Now for the blocking process. When blocking garments, I like to wash them according to the instructions on the ball-band before beginning to block. With lace, I don't wash them first, but start by pinning the piece out while it is still dry.
First I thread the wires through the long sides, and pin them carefully so that the selvedges are laying flat and smooth, and the parallel sides measure equidistant from each other at several points. This allows me to know that I am blocking my piece evenly. Don't spare the pins - the closer you pin, the more precise your blocking will be.
Next I thread wires through the work on any tricky areas - including points, and circles or semi-circles. The flexible wires are great for blocking out points on a curved edge, and getting them even without lots of painstaking pinning and measuring of each point.
If there are any strong design lines within the piece, I like to thread a blocking wire through them as well to make sure that they block into a nice, straight line.
Once I have everything thoroughly pinned out, I take my spray bottle and completely wet the knitting. Think of this as though you are setting hair - you have to wet the hair and put it into the form you want it to take, and then let it dry completely before you take it out of the forms. Same thing here, after all, we are working with animal hair. Once I have it all dampened, I gently pat it all flat with my hands, and then try to be very patient and let it dry in peace without me feeling it every time I go by (not successful there) and not taking it out of the blocking wires and pins before it has had time to really set well. I learned as a child that the sooner I went to bed on Christmas Eve, the sooner it seemed as though Santa came, instead of sitting up late waiting for him when he darned sure wasn't going to show up while I was still awake. Same principle applies here, I like to block things at the end of the day so that I can wake up the next morning and have my blocked piece all ready and waiting for me. Just a personal foible, but it may help you, too.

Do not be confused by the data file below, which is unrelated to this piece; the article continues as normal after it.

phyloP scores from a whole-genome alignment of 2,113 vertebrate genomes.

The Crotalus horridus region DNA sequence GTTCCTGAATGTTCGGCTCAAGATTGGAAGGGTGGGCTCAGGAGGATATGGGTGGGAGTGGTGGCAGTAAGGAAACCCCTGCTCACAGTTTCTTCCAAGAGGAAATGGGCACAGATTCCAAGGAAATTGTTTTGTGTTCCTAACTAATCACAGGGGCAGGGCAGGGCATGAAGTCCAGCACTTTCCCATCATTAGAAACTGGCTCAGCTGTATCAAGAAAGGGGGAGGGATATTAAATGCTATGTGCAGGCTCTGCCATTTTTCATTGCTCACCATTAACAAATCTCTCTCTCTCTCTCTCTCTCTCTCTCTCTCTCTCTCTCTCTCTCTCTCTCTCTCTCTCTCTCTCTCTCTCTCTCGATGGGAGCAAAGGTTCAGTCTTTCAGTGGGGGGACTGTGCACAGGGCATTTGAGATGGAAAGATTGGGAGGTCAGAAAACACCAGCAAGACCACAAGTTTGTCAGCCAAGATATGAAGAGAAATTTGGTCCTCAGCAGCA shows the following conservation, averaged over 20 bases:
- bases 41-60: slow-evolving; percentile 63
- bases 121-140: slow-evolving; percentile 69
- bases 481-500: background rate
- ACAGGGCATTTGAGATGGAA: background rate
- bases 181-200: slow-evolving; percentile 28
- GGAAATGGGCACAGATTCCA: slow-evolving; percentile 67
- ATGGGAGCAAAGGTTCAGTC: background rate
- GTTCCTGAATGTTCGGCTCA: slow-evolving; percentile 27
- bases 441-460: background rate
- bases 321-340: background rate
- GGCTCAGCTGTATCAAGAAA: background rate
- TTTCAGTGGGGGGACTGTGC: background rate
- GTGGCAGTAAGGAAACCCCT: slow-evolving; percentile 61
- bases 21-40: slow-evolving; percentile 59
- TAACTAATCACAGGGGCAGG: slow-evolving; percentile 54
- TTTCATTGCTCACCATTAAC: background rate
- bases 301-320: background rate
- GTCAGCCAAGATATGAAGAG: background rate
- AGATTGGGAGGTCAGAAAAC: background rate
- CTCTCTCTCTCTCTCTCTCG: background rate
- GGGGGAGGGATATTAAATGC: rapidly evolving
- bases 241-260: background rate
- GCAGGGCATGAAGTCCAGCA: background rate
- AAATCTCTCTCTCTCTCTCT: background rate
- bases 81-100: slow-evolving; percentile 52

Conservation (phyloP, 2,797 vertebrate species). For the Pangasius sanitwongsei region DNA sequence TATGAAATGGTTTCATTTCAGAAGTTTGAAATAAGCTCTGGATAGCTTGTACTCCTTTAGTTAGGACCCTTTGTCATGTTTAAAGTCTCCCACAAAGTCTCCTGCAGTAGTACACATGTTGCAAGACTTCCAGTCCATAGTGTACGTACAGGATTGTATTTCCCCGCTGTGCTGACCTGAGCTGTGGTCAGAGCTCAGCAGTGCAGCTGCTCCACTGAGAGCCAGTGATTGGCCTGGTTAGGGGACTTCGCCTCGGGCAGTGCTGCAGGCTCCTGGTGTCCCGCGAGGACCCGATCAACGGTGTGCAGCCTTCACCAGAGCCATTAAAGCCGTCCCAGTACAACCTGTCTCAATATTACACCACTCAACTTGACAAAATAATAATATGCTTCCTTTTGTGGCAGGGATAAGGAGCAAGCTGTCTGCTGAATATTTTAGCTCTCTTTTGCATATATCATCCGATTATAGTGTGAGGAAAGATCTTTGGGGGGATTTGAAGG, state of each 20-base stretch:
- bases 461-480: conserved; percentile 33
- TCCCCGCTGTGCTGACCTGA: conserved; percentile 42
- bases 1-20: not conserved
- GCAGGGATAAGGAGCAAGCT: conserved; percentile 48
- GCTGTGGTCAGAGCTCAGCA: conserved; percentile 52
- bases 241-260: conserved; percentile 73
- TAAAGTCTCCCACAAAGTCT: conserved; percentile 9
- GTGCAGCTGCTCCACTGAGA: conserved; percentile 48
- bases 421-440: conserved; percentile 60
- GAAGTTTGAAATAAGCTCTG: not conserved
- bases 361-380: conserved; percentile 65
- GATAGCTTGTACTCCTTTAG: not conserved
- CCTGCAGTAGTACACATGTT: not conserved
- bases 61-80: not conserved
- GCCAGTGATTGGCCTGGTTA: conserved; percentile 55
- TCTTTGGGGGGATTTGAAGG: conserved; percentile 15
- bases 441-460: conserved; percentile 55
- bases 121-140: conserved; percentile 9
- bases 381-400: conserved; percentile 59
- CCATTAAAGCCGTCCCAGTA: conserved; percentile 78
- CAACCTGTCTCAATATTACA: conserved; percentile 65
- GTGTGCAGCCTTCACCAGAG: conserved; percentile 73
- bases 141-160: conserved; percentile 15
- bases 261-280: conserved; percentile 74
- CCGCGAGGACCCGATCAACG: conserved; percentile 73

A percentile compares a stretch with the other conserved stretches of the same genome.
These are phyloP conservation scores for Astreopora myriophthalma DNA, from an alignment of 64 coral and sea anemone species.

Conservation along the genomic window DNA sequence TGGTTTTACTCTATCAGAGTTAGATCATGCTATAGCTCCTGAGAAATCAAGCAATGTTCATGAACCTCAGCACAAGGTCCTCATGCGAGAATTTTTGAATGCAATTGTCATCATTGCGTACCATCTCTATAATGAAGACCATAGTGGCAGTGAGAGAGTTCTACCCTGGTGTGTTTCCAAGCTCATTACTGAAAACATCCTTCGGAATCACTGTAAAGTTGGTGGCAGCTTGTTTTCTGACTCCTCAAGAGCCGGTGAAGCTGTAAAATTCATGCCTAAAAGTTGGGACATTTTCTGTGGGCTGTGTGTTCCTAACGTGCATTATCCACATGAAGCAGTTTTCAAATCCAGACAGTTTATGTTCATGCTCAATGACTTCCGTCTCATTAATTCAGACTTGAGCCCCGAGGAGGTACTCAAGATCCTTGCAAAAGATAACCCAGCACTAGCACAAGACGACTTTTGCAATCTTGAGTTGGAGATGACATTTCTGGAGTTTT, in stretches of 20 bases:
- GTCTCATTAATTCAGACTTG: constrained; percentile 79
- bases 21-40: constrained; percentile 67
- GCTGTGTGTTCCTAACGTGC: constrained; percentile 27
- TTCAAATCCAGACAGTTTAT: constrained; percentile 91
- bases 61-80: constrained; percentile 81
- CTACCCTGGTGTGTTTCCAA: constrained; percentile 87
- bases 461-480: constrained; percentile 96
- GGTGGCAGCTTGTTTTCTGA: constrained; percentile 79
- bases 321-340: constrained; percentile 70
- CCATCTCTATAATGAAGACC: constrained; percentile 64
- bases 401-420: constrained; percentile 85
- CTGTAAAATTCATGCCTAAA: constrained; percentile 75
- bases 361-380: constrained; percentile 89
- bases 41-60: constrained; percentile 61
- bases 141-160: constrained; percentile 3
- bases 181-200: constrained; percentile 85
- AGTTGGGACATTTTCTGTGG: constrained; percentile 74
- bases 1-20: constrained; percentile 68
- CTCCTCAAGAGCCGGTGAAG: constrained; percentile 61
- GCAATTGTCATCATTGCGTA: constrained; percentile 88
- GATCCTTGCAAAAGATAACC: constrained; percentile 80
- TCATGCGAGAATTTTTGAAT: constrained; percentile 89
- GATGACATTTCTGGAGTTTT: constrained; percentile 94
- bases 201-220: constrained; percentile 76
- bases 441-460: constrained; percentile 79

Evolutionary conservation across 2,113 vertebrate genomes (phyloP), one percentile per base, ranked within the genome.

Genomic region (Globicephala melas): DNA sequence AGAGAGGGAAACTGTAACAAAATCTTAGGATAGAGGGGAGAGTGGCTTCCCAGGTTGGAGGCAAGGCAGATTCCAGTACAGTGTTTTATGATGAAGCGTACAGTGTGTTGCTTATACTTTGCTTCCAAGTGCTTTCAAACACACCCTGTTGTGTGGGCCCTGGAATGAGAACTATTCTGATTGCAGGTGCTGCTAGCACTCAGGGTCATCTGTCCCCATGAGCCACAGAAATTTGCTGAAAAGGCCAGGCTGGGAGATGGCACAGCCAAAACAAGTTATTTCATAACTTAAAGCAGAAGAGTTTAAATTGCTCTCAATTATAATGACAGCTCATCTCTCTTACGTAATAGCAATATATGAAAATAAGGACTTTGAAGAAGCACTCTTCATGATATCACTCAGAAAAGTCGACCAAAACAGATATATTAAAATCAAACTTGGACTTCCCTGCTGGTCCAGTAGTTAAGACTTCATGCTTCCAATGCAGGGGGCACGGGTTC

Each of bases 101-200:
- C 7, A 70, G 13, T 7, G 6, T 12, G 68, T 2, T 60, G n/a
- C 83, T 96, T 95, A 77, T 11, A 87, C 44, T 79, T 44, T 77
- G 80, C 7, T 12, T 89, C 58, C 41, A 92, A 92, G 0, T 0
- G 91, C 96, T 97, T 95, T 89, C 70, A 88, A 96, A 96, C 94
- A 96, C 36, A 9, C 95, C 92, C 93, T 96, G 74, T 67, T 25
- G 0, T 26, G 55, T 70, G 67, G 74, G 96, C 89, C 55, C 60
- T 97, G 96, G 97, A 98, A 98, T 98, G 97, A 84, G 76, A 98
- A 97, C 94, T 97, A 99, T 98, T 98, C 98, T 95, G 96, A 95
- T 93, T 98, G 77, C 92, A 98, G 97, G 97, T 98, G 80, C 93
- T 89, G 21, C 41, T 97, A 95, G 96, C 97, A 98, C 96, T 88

If you are thinking about starting your first lace project, know that we have several devoted lace-knitters at the shop who would LOVE to help you at every stage of your project. Just as I take great pleasure in turning normal people into knitters, I also love turning normal knitters into lace knitters. Lace knitting can open a whole new world to you, and if you already know how to work an SSK, a K2tog, a YO, and a double decrease, then you already know nearly everything you need to know in order to successfully knit lace. Try it, I promise you will become addicted.